The Secret Bit Movement

We know there are fundamental limits to what the Internet can handle.

By Enterprise Networking Planet Staff | Posted Feb 24, 2010
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According to Scientific American, the Internet’s infrastructure is, for the most part, hidden. In this "Future of the Internet" report, industry observers notes that in the U.S. there are on the order of one hundred Internet service providers that control the fiber lines and the routers that direct traffic throughout the network. Each of these ISPs has agreements with the others to exchange traffic.


"Each of these ISPs has agreements with the others to exchange traffic. In essence, these agreements say if you move my bits, I’ll move yours. However, all these agreements are not just independent and unregulated, they’re secret. Proprietary corporate information. This makes it impossible to understand how traffic will get redirected when, say, one path fails. It makes it impossible to understand just how strong the overall system is when something goes wrong. It makes it impossible to map the overall structure of the Internet (something intensely frustrating to claffy, whose job it is to map the overall structure of the Internet). And it also makes it difficult to predict how the Internet will grow."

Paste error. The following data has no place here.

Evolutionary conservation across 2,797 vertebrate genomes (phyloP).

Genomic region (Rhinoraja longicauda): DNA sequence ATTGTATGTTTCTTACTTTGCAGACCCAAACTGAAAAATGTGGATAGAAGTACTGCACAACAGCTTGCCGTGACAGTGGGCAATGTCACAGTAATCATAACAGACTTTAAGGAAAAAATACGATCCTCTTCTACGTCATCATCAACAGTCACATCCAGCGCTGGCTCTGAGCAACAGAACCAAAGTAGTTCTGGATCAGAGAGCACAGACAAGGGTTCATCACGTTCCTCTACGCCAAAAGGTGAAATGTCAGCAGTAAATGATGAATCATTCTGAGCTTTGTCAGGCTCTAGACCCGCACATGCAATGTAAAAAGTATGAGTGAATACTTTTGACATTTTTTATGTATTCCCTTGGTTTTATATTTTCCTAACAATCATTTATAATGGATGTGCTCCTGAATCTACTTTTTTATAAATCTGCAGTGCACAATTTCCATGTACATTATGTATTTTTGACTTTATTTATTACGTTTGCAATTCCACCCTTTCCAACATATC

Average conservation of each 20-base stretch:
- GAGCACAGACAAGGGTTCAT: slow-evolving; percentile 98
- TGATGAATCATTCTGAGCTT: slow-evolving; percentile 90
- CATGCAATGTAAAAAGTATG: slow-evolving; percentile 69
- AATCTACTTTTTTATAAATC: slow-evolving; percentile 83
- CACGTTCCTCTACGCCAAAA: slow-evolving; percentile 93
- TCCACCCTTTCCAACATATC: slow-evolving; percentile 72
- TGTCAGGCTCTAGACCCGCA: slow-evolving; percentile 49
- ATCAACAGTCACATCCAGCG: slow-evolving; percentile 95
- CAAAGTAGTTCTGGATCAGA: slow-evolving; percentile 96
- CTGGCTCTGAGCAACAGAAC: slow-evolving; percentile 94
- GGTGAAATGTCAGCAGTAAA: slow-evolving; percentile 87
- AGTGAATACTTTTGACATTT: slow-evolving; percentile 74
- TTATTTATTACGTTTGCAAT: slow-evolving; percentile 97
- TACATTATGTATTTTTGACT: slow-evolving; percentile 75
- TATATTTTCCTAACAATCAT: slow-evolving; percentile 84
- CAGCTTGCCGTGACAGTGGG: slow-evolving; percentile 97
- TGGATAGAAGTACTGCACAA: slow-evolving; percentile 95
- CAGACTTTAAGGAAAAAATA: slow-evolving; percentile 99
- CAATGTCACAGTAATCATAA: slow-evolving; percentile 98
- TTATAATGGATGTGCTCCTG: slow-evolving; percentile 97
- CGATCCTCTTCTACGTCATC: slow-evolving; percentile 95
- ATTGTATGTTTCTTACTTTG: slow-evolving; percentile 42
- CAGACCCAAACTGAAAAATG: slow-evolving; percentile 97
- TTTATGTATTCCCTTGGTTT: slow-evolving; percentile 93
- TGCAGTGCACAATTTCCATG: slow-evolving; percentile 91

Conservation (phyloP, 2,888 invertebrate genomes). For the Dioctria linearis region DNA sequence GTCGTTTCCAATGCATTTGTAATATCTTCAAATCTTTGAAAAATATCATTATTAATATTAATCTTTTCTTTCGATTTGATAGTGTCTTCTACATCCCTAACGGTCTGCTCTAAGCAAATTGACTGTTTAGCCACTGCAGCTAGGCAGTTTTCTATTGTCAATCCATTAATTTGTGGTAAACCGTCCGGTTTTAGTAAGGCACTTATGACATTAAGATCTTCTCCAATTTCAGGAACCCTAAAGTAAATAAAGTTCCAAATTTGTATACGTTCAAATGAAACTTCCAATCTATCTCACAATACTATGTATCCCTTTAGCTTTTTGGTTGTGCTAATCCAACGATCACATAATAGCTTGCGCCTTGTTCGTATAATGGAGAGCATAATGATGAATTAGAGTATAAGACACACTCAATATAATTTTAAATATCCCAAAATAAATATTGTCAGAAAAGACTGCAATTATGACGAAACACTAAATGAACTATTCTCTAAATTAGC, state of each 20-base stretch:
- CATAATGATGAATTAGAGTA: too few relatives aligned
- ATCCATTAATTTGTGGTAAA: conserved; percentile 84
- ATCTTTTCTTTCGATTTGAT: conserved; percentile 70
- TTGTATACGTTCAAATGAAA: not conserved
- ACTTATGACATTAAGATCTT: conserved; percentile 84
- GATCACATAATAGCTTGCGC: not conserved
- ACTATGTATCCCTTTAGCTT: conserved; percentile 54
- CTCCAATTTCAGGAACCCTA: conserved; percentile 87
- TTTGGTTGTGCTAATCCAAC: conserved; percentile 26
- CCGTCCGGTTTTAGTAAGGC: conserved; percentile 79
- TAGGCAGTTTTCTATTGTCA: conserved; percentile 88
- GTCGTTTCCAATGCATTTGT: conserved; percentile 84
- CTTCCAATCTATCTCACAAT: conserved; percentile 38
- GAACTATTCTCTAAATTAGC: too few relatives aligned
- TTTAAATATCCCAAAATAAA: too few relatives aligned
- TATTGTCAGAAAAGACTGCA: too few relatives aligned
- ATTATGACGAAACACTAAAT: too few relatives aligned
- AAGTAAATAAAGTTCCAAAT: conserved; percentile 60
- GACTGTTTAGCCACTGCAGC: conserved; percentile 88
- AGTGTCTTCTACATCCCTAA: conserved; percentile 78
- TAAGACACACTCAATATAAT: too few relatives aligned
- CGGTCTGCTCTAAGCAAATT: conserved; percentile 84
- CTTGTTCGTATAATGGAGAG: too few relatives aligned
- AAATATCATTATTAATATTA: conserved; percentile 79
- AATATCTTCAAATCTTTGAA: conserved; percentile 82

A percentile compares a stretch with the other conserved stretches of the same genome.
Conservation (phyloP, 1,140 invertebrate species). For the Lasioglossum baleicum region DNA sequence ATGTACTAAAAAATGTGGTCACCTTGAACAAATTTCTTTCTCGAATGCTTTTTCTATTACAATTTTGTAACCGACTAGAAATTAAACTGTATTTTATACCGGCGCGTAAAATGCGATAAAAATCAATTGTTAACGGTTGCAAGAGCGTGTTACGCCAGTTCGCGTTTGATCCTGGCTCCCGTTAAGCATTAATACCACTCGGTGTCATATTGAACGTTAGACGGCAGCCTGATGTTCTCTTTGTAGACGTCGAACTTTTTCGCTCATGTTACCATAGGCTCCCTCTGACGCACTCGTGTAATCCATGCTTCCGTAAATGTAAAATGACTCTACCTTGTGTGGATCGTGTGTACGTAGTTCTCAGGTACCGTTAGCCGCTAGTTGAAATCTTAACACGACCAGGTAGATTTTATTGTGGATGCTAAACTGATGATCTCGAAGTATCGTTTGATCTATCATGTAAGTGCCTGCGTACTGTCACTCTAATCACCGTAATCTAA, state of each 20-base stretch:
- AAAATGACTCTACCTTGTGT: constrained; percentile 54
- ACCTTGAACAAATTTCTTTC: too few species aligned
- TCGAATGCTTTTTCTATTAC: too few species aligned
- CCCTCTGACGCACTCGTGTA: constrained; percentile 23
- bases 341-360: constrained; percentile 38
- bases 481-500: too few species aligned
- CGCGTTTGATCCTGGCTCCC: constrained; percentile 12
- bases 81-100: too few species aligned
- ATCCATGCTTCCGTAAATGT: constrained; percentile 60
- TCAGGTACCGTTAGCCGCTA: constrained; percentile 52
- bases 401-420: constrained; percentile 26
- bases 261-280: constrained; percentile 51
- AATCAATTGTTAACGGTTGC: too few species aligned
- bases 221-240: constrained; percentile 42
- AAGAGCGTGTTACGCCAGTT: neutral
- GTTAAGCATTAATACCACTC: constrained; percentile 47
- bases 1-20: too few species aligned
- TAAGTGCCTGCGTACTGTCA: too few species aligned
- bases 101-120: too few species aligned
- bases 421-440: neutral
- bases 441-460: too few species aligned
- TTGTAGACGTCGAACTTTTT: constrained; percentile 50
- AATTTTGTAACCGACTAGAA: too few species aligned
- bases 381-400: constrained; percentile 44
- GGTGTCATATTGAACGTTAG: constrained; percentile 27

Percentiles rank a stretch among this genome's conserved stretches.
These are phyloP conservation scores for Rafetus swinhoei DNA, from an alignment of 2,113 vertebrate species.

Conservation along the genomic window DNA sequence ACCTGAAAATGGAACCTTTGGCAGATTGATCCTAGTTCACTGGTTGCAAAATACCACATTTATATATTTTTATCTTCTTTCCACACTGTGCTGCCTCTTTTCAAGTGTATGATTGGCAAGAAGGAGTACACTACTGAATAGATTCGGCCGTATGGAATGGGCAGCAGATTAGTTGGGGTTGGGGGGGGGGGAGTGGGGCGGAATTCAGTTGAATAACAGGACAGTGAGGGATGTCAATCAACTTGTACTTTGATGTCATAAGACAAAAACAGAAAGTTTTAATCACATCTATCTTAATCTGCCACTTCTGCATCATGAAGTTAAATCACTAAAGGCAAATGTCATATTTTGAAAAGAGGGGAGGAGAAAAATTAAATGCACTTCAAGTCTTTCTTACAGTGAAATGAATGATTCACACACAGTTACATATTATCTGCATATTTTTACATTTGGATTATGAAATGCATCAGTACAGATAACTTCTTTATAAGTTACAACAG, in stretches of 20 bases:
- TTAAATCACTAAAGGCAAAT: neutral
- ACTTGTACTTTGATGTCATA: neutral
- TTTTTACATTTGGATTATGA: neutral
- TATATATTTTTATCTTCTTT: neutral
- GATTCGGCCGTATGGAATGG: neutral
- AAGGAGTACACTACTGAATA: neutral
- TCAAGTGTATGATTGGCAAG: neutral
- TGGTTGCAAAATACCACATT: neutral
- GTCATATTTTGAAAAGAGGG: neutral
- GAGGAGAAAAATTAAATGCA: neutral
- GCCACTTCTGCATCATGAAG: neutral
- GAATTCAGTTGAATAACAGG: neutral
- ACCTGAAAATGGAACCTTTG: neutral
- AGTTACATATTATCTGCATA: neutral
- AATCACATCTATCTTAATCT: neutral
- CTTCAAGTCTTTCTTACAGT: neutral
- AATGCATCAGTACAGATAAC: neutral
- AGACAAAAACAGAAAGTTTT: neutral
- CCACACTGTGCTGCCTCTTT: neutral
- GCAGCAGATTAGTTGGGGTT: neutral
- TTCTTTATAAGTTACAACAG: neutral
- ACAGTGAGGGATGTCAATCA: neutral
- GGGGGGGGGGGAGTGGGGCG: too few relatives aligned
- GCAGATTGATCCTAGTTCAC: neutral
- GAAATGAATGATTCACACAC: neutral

Read the Full Story at Scientific American

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